Business Case for Sustainable Meetings

Sustainability is a significant trend that has been having an impact on all parts of the events and meetings industry. More and more, event planners and their suppliers are working to increase the social, economic and environmental sustainability of their organisations. In the 2010 MPI (Meetings Professionals International) FutureWatch study 76% of European and 63% of US meeting planners report that Corporate Social Responsibility (CSR) is a focus for their organisations. Over 19% claim that they have a group or committee who guide them in their sustainability journey.

There are a number of strong business reasons to implement a strategic sustainable event management program:

Cost Savings: A well-orchestrated sustainable event can save money. Oracle Open World experienced savings of $858,638 in their 2010 conference. The Danish Government saved almost €600,000 by not providing gifts and merchandising at COP15.

License to Operate: Events are a primary communication platform for an organisation. They are a window to the soul of a brand. For organisations with stated sustainability or corporate responsibility commitments, it is important that events actively and visibly reflect such statements. At COP15 91% of delegates interviewed, said the active green agenda of COP15 was very important to them. Increasingly, delegates will expect organisations to take action to organise sustainable events.

Competitive Advantage: According to the 2009 Ernst & Young Report Global Hospitality Insights: Hospitality Going Green: ‘Green programs can provide a competitive advantage as long as green activities are still optional in the market. However, over time, green practices will become a baseline requirement to doing business in the hospitality industry, particularly as the cost of non-renewable energy continues to increase. Thus, those companies with business models that revolve around green practices will have the strongest opportunity of achieving a “sustainable” competitive advantage.’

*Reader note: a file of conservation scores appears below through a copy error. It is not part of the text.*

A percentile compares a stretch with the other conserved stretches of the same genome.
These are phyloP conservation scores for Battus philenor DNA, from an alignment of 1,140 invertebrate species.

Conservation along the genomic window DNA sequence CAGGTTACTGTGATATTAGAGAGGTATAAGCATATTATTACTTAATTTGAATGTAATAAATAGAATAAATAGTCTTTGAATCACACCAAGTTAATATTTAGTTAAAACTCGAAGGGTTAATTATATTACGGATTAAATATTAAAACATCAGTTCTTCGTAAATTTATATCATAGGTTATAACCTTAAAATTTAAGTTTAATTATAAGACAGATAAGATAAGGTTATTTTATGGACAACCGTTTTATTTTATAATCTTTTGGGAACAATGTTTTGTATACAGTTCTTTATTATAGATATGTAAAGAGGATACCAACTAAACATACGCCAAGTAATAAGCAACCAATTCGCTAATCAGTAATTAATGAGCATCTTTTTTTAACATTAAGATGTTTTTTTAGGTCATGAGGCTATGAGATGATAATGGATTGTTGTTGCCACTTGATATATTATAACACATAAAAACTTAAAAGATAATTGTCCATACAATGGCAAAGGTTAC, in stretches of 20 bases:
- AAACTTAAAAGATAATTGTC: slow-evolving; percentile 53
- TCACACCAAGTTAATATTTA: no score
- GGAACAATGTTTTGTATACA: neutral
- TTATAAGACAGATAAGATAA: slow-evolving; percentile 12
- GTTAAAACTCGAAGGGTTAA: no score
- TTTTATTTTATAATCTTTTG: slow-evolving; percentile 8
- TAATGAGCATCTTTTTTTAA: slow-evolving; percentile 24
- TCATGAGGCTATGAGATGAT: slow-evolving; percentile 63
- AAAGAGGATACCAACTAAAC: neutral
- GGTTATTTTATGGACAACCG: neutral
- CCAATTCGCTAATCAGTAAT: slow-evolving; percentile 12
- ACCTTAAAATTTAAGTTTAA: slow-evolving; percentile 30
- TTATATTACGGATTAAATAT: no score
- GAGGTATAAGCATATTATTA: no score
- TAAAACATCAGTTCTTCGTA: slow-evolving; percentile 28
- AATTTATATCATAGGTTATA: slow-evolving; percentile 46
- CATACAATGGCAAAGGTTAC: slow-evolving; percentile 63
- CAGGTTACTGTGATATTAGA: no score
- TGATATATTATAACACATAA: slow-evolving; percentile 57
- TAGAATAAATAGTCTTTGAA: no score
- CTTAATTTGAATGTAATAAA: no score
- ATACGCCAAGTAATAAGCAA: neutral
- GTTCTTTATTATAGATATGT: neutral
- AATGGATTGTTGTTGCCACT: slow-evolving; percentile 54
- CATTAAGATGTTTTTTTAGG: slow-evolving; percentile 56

Staff Motivation: In a recent survey from MCI 81% of employees said that they want to work for a company that cares and is responsible. Successfully engaging employee groups in sustainability projects can result in motivated, inspired individuals who create change and drive innovation.

Healthy Workforce: According to the World Health Organisation cardiovascular diseases (CVD), diabetes, obesity, cancer and respiratory diseases, now account for over 59% of all deaths. More people die from overeating than die from malnutrition. Relatively few risk factors – high cholesterol, high blood pressure, obesity, smoking and alcohol being among the most significant – cause the majority of the chronic disease burden. A change in dietary habits, physical activity and tobacco control has a major impact in reducing the rates of these chronic diseases, often in a relatively short time. Events can help to inform delegates on the benefits of healthy lifestyles and diets. Healthy people make healthy companies.

Reputation: Media exposure and word of mouth storytelling can be an additional benefit of good sustainable event management. A recent trade-group conference in San Francisco promoted its green initiatives and saw 15 articles published within 30 days of the event. The COP15 sustainability initiative was featured in over 40 mainstream press interviews, with the website receiving four million visits.

Business Opportunity: Once a small niche, the developing green and social market segment, referred to by marketing professionals as LOHAS (lifestyles of health and sustainability), is booming. Nielsen and the Natural Marketing Institute (NMI) estimate the size of the LOHAS marketplace to reach $400 million in 2010 in the US alone. At COP15, the Danish Government received over €15 million in sponsored services and products from organisations who wanted their brand to be seen as endorsing sustainability and climate change. Opportunity awaits for organisers who can capitalise on the new opportunities for sponsorship and for designing the event experience to attract and delight the LOHAS profile of attendees. To motivate LOHAS attendees, planners need to develop an event experience equal or superior to the environment in which these participants live at home.

Inclusivity: Sustainable practices make events more open and more inclusive. Approximately ten percent of event participant attendance is hindered due to various inhibiting circumstances or challenges such as physical disability, colour blindness, pregnancy, financial or geographic reasons.